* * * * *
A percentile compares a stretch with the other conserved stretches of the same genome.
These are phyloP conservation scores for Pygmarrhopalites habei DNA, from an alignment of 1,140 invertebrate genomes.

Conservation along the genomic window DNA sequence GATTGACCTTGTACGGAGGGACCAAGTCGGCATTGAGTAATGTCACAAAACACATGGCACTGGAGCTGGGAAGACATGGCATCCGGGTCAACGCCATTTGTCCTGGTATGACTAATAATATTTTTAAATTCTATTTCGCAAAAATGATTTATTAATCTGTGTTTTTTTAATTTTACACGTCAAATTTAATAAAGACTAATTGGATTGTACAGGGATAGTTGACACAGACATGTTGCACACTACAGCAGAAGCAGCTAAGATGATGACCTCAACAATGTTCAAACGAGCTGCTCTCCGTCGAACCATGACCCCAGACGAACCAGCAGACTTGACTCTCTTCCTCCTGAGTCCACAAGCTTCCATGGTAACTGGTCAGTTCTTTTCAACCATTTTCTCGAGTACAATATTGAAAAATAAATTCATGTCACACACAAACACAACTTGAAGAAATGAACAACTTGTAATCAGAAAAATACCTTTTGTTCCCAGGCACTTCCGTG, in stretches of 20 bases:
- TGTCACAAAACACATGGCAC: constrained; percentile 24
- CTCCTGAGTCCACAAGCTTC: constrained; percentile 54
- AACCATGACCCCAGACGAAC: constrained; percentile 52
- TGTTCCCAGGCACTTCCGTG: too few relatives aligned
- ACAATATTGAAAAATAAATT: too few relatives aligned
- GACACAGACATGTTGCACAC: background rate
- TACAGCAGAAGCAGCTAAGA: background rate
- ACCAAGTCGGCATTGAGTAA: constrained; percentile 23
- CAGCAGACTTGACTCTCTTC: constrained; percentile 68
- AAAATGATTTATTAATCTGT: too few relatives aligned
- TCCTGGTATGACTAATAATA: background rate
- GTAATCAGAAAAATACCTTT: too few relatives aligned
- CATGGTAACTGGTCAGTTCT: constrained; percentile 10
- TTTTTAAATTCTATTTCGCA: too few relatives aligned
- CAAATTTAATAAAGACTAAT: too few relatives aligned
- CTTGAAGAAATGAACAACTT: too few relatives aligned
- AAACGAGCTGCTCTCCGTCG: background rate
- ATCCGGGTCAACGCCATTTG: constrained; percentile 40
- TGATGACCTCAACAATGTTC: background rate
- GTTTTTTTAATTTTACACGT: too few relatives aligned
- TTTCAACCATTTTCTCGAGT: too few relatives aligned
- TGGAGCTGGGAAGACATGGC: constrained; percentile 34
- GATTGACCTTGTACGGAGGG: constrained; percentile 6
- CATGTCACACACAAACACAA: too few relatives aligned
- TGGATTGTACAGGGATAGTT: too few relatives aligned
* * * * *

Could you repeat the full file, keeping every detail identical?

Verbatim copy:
A percentile compares a stretch with the other conserved stretches of the same genome.
These are phyloP conservation scores for Pygmarrhopalites habei DNA, from an alignment of 1,140 invertebrate genomes.

Conservation along the genomic window DNA sequence GATTGACCTTGTACGGAGGGACCAAGTCGGCATTGAGTAATGTCACAAAACACATGGCACTGGAGCTGGGAAGACATGGCATCCGGGTCAACGCCATTTGTCCTGGTATGACTAATAATATTTTTAAATTCTATTTCGCAAAAATGATTTATTAATCTGTGTTTTTTTAATTTTACACGTCAAATTTAATAAAGACTAATTGGATTGTACAGGGATAGTTGACACAGACATGTTGCACACTACAGCAGAAGCAGCTAAGATGATGACCTCAACAATGTTCAAACGAGCTGCTCTCCGTCGAACCATGACCCCAGACGAACCAGCAGACTTGACTCTCTTCCTCCTGAGTCCACAAGCTTCCATGGTAACTGGTCAGTTCTTTTCAACCATTTTCTCGAGTACAATATTGAAAAATAAATTCATGTCACACACAAACACAACTTGAAGAAATGAACAACTTGTAATCAGAAAAATACCTTTTGTTCCCAGGCACTTCCGTG, in stretches of 20 bases:
- TGTCACAAAACACATGGCAC: constrained; percentile 24
- CTCCTGAGTCCACAAGCTTC: constrained; percentile 54
- AACCATGACCCCAGACGAAC: constrained; percentile 52
- TGTTCCCAGGCACTTCCGTG: too few relatives aligned
- ACAATATTGAAAAATAAATT: too few relatives aligned
- GACACAGACATGTTGCACAC: background rate
- TACAGCAGAAGCAGCTAAGA: background rate
- ACCAAGTCGGCATTGAGTAA: constrained; percentile 23
- CAGCAGACTTGACTCTCTTC: constrained; percentile 68
- AAAATGATTTATTAATCTGT: too few relatives aligned
- TCCTGGTATGACTAATAATA: background rate
- GTAATCAGAAAAATACCTTT: too few relatives aligned
- CATGGTAACTGGTCAGTTCT: constrained; percentile 10
- TTTTTAAATTCTATTTCGCA: too few relatives aligned
- CAAATTTAATAAAGACTAAT: too few relatives aligned
- CTTGAAGAAATGAACAACTT: too few relatives aligned
- AAACGAGCTGCTCTCCGTCG: background rate
- ATCCGGGTCAACGCCATTTG: constrained; percentile 40
- TGATGACCTCAACAATGTTC: background rate
- GTTTTTTTAATTTTACACGT: too few relatives aligned
- TTTCAACCATTTTCTCGAGT: too few relatives aligned
- TGGAGCTGGGAAGACATGGC: constrained; percentile 34
- GATTGACCTTGTACGGAGGG: constrained; percentile 6
- CATGTCACACACAAACACAA: too few relatives aligned
- TGGATTGTACAGGGATAGTT: too few relatives aligned